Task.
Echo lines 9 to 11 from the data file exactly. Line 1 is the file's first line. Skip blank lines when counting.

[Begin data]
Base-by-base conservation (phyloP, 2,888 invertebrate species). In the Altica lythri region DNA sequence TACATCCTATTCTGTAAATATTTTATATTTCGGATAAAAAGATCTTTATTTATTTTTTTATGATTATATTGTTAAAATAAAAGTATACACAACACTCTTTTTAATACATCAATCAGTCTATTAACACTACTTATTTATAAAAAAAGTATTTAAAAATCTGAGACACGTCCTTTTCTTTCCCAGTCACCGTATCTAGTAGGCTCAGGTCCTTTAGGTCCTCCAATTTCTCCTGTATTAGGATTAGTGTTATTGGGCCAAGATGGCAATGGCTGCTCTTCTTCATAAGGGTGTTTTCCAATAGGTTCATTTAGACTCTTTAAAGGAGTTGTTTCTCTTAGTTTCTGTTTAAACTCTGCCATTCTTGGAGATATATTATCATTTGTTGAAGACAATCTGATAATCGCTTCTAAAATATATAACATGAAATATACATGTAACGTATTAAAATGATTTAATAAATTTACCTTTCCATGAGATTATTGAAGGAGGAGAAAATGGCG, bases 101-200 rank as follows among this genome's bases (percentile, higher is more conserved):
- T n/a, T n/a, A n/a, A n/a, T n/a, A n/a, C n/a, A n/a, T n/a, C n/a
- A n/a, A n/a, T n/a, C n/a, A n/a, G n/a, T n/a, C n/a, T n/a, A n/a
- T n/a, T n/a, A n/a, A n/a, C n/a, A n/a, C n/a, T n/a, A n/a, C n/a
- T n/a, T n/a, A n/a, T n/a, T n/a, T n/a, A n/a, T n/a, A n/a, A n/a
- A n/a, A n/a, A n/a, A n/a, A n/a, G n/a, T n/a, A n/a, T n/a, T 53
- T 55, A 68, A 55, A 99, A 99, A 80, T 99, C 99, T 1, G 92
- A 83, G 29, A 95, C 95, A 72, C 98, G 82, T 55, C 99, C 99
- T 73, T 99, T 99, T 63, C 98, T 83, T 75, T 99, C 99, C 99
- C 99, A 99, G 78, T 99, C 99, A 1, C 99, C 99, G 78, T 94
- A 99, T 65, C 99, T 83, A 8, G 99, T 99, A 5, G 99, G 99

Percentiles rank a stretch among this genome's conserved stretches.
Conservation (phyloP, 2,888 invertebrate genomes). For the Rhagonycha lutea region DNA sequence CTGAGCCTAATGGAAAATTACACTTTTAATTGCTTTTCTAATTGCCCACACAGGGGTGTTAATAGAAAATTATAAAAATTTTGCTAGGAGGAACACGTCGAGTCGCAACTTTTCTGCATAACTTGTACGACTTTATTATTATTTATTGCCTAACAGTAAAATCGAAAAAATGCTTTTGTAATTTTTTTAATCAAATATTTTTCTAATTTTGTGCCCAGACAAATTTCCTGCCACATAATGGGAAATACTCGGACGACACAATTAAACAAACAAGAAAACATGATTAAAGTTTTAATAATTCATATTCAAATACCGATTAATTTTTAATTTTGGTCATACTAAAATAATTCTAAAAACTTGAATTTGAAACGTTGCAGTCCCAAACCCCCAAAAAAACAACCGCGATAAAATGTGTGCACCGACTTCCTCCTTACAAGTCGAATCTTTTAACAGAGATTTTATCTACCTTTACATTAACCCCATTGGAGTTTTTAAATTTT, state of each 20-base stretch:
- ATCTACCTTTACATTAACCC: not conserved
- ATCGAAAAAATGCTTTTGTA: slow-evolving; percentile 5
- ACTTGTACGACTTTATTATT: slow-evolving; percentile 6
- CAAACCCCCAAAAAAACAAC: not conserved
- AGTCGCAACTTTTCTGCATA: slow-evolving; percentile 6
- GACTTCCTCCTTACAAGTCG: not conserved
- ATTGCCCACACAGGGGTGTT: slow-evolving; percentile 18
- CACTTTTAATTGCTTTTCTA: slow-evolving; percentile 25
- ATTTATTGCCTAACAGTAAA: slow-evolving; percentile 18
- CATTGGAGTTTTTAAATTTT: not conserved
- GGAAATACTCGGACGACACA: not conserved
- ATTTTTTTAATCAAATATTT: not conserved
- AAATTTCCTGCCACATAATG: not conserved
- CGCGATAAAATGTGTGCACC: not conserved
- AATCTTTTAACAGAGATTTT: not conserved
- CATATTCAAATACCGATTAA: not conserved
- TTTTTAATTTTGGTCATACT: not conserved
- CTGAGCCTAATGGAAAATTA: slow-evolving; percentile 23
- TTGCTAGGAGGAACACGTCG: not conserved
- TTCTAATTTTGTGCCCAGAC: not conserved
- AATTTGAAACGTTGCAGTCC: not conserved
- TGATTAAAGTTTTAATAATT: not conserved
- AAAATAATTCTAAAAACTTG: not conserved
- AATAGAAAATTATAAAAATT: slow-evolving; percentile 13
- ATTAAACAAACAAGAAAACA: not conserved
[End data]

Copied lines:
- T 73, T 99, T 99, T 63, C 98, T 83, T 75, T 99, C 99, C 99
- C 99, A 99, G 78, T 99, C 99, A 1, C 99, C 99, G 78, T 94
- A 99, T 65, C 99, T 83, A 8, G 99, T 99, A 5, G 99, G 99